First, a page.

So in the space of just over a decade, we've gone from Direct Rule or Devolution, through Devolution As It Is or Further Devolution, to Further Devolution or Full Independence. That's the debate now.

In short, points that used to produce a great deal of uncertainty are now givens. This means that gradually, the debate is moving the SNP's way.

On that basis, I'd say that Gradualism is doing exactly what it's supposed to.

5 comments:

politicsscot said...

'On that basis, I'd say that Gradualism is doing exactly what it's supposed to.'

I'm inclined to agree. I think many in Labour's top ranks have recognised this for some years now and that's why they've been so afraid of further devolution of powers (until recently...???).

JPJ2 said...

I am afraid that for me Jim Sillars will always represent the sad waste of a potentially great talent.

I sometimes wonder if that is how he feels about himself.

Ted Harvey said...

If you are a Nationalist, then I suppose that you will need to accept that you are talking about a change over generations timescale. No country ever escaped quickly and easily from the Imperial British State.

In addition, ‘gradualism’ has just a tad to easy and linear a sound - change is likely to be what the present economic recovery prospects have been described as; shallow and corrugated but curving up. There will be bumps and downs if there are to be any highs and risings.

On Jim Sillars, I unfortunately heard him on BBC radio Scotland Tuesday morning. It sounded like a bullying, hectoring and self-contradictory rant. Either the BBC interviewer lost control or her producer said into her earpiece 'give im the rope let him rant'(given their BBC morning radio team's overall lack of professionalism, the 'lost control' version seems most likely).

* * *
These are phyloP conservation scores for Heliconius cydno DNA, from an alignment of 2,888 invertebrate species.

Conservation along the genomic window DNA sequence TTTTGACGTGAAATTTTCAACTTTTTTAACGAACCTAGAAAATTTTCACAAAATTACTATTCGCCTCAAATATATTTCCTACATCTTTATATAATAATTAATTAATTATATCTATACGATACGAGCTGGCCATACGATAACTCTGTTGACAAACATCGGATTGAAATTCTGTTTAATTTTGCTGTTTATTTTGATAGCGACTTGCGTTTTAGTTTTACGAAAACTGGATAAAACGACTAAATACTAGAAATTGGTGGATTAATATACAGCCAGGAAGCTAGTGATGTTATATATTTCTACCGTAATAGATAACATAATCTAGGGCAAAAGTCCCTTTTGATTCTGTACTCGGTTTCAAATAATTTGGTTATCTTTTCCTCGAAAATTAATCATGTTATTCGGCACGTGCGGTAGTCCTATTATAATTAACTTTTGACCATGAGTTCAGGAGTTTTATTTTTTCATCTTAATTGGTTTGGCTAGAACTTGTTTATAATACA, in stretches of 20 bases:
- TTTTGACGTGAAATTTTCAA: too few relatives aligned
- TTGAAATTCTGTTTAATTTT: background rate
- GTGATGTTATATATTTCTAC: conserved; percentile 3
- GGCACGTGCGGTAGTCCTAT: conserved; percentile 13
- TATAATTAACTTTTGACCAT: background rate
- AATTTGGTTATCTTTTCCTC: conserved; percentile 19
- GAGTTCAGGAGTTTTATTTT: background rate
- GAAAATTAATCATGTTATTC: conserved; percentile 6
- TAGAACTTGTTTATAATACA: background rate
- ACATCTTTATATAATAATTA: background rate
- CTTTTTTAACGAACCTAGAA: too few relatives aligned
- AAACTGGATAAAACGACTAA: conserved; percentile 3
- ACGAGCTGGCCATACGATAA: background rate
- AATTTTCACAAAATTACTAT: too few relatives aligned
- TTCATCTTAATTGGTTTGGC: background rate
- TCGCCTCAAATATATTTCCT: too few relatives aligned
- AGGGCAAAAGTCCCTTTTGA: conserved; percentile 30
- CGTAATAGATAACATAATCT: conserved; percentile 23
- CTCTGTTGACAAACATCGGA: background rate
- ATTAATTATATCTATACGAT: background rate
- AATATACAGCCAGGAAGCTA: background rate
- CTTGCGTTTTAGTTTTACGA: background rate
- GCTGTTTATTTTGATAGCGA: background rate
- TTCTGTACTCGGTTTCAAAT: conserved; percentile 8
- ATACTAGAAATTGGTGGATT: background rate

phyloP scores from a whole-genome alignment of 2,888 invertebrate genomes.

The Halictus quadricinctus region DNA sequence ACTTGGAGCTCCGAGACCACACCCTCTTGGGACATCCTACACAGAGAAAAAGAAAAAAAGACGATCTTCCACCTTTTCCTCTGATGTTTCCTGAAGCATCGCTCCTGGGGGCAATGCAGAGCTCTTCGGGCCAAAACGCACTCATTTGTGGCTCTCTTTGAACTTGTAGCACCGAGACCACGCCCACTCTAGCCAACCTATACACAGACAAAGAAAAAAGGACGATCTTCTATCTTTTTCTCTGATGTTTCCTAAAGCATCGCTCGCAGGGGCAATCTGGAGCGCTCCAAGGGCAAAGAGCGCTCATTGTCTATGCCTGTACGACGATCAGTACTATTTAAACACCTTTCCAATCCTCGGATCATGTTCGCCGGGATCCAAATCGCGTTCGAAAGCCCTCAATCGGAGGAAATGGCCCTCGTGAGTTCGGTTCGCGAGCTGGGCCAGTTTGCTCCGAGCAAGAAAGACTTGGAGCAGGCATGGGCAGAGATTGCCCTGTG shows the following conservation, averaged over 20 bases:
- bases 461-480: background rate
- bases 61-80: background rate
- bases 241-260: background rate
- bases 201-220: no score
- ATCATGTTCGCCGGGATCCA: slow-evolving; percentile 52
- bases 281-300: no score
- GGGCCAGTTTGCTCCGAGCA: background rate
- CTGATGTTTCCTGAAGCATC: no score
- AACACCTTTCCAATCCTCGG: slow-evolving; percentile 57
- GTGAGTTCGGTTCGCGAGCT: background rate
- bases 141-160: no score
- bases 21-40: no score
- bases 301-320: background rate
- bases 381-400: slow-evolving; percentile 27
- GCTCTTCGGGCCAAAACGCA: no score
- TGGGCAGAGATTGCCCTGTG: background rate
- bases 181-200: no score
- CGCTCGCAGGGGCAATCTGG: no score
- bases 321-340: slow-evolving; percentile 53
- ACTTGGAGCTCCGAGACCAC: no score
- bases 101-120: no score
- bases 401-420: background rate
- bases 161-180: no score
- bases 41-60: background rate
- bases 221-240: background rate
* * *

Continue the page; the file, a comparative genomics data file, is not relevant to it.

Just one example, Jim went on and on about the other interviewee (and much of the rest of the world)not telling the truth - and then when the interviewee had the nerve to doubt the credibility of the one 'expert' that Jim quoted, Jim shot back something along the lines of 'how dare you say this man is lying!'

I don't know Jim Sillars apart from having met him the once many years ago on very amicable terms, and I never could make my mind up about him. But I have to say that his performance on this particular stage could have come, for all the world, from one of the old Labour West of Scotland tyrants.

That he is a climate change denier is anyway a difficult and problematic stance to adopt for a supposed progressive. Maybe Jim just spends too much time among the Gulf Oil States’ business networks now.

Jeanne Tomlin said...

It's one poll. An outlier for all we know. Or maybe disaster and people really are turning against the idea of independence. But I'd wait to see another one before getting all excited one way or another. It bucks a rather longstanding trend so I'd definitely want to see another before making any judgment.

Bucket of Tongues said...

Good points made there - can't see how anyone could disagree!